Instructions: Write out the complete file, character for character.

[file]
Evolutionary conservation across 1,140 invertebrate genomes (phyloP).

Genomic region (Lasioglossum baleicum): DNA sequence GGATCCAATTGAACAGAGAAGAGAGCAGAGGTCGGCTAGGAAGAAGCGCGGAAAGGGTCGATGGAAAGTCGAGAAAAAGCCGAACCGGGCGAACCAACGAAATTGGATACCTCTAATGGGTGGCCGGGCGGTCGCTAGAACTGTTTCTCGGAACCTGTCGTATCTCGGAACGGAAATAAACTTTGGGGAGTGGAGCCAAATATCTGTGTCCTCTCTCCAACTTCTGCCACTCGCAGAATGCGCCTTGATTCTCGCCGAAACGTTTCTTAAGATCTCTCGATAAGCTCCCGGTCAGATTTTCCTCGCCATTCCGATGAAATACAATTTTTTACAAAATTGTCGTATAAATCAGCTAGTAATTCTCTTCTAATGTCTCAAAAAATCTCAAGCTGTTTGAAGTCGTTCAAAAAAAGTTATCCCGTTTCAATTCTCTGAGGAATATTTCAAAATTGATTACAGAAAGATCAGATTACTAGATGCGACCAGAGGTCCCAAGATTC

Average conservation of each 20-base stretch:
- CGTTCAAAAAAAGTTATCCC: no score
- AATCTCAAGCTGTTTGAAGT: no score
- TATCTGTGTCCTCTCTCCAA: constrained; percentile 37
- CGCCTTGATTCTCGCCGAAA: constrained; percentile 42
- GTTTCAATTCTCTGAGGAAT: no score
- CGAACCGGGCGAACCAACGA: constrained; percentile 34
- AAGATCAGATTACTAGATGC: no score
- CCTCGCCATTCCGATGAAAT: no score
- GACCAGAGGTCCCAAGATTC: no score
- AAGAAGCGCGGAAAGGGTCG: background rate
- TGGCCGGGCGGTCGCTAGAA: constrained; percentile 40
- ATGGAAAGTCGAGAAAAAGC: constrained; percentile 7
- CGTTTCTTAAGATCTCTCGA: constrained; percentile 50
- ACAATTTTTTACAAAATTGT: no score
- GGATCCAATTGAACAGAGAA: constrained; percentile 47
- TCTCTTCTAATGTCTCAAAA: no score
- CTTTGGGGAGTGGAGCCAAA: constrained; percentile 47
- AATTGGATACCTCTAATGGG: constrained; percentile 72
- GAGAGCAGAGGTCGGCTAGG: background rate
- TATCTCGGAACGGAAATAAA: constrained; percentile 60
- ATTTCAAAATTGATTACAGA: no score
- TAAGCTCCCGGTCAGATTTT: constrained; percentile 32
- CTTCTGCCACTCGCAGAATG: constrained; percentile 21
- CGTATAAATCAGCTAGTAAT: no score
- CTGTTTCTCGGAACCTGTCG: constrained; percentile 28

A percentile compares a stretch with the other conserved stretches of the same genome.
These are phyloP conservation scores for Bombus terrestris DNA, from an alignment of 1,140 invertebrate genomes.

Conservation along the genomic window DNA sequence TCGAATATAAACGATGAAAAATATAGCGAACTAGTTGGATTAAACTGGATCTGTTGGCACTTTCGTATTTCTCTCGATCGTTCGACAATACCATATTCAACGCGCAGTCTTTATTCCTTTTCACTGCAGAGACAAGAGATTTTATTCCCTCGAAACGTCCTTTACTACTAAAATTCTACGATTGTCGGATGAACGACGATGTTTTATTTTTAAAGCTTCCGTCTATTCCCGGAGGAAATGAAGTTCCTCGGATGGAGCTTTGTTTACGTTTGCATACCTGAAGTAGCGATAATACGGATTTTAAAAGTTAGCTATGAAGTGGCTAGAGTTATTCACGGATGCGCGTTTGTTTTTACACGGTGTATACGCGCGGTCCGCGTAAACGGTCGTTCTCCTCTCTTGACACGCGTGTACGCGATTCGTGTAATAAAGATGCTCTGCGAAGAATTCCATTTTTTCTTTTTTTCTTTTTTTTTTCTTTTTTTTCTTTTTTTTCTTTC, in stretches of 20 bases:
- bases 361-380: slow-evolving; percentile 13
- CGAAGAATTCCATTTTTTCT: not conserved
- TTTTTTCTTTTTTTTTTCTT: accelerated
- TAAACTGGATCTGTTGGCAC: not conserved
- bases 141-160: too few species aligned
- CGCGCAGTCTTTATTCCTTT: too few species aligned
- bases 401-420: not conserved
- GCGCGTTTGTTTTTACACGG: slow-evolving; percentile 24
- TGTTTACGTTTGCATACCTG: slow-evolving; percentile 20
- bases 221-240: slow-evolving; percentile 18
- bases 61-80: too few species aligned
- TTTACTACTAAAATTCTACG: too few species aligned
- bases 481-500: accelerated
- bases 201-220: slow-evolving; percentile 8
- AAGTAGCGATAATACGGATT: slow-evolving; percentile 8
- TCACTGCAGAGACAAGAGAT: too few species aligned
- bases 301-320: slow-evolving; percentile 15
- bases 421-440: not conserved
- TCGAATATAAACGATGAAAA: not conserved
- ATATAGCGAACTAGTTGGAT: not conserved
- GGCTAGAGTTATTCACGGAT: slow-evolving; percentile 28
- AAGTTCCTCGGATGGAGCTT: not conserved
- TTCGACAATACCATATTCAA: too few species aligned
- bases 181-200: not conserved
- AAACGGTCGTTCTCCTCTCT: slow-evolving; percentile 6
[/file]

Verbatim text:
Evolutionary conservation across 1,140 invertebrate genomes (phyloP).

Genomic region (Lasioglossum baleicum): DNA sequence GGATCCAATTGAACAGAGAAGAGAGCAGAGGTCGGCTAGGAAGAAGCGCGGAAAGGGTCGATGGAAAGTCGAGAAAAAGCCGAACCGGGCGAACCAACGAAATTGGATACCTCTAATGGGTGGCCGGGCGGTCGCTAGAACTGTTTCTCGGAACCTGTCGTATCTCGGAACGGAAATAAACTTTGGGGAGTGGAGCCAAATATCTGTGTCCTCTCTCCAACTTCTGCCACTCGCAGAATGCGCCTTGATTCTCGCCGAAACGTTTCTTAAGATCTCTCGATAAGCTCCCGGTCAGATTTTCCTCGCCATTCCGATGAAATACAATTTTTTACAAAATTGTCGTATAAATCAGCTAGTAATTCTCTTCTAATGTCTCAAAAAATCTCAAGCTGTTTGAAGTCGTTCAAAAAAAGTTATCCCGTTTCAATTCTCTGAGGAATATTTCAAAATTGATTACAGAAAGATCAGATTACTAGATGCGACCAGAGGTCCCAAGATTC

Average conservation of each 20-base stretch:
- CGTTCAAAAAAAGTTATCCC: no score
- AATCTCAAGCTGTTTGAAGT: no score
- TATCTGTGTCCTCTCTCCAA: constrained; percentile 37
- CGCCTTGATTCTCGCCGAAA: constrained; percentile 42
- GTTTCAATTCTCTGAGGAAT: no score
- CGAACCGGGCGAACCAACGA: constrained; percentile 34
- AAGATCAGATTACTAGATGC: no score
- CCTCGCCATTCCGATGAAAT: no score
- GACCAGAGGTCCCAAGATTC: no score
- AAGAAGCGCGGAAAGGGTCG: background rate
- TGGCCGGGCGGTCGCTAGAA: constrained; percentile 40
- ATGGAAAGTCGAGAAAAAGC: constrained; percentile 7
- CGTTTCTTAAGATCTCTCGA: constrained; percentile 50
- ACAATTTTTTACAAAATTGT: no score
- GGATCCAATTGAACAGAGAA: constrained; percentile 47
- TCTCTTCTAATGTCTCAAAA: no score
- CTTTGGGGAGTGGAGCCAAA: constrained; percentile 47
- AATTGGATACCTCTAATGGG: constrained; percentile 72
- GAGAGCAGAGGTCGGCTAGG: background rate
- TATCTCGGAACGGAAATAAA: constrained; percentile 60
- ATTTCAAAATTGATTACAGA: no score
- TAAGCTCCCGGTCAGATTTT: constrained; percentile 32
- CTTCTGCCACTCGCAGAATG: constrained; percentile 21
- CGTATAAATCAGCTAGTAAT: no score
- CTGTTTCTCGGAACCTGTCG: constrained; percentile 28

A percentile compares a stretch with the other conserved stretches of the same genome.
These are phyloP conservation scores for Bombus terrestris DNA, from an alignment of 1,140 invertebrate genomes.

Conservation along the genomic window DNA sequence TCGAATATAAACGATGAAAAATATAGCGAACTAGTTGGATTAAACTGGATCTGTTGGCACTTTCGTATTTCTCTCGATCGTTCGACAATACCATATTCAACGCGCAGTCTTTATTCCTTTTCACTGCAGAGACAAGAGATTTTATTCCCTCGAAACGTCCTTTACTACTAAAATTCTACGATTGTCGGATGAACGACGATGTTTTATTTTTAAAGCTTCCGTCTATTCCCGGAGGAAATGAAGTTCCTCGGATGGAGCTTTGTTTACGTTTGCATACCTGAAGTAGCGATAATACGGATTTTAAAAGTTAGCTATGAAGTGGCTAGAGTTATTCACGGATGCGCGTTTGTTTTTACACGGTGTATACGCGCGGTCCGCGTAAACGGTCGTTCTCCTCTCTTGACACGCGTGTACGCGATTCGTGTAATAAAGATGCTCTGCGAAGAATTCCATTTTTTCTTTTTTTCTTTTTTTTTTCTTTTTTTTCTTTTTTTTCTTTC, in stretches of 20 bases:
- bases 361-380: slow-evolving; percentile 13
- CGAAGAATTCCATTTTTTCT: not conserved
- TTTTTTCTTTTTTTTTTCTT: accelerated
- TAAACTGGATCTGTTGGCAC: not conserved
- bases 141-160: too few species aligned
- CGCGCAGTCTTTATTCCTTT: too few species aligned
- bases 401-420: not conserved
- GCGCGTTTGTTTTTACACGG: slow-evolving; percentile 24
- TGTTTACGTTTGCATACCTG: slow-evolving; percentile 20
- bases 221-240: slow-evolving; percentile 18
- bases 61-80: too few species aligned
- TTTACTACTAAAATTCTACG: too few species aligned
- bases 481-500: accelerated
- bases 201-220: slow-evolving; percentile 8
- AAGTAGCGATAATACGGATT: slow-evolving; percentile 8
- TCACTGCAGAGACAAGAGAT: too few species aligned
- bases 301-320: slow-evolving; percentile 15
- bases 421-440: not conserved
- TCGAATATAAACGATGAAAA: not conserved
- ATATAGCGAACTAGTTGGAT: not conserved
- GGCTAGAGTTATTCACGGAT: slow-evolving; percentile 28
- AAGTTCCTCGGATGGAGCTT: not conserved
- TTCGACAATACCATATTCAA: too few species aligned
- bases 181-200: not conserved
- AAACGGTCGTTCTCCTCTCT: slow-evolving; percentile 6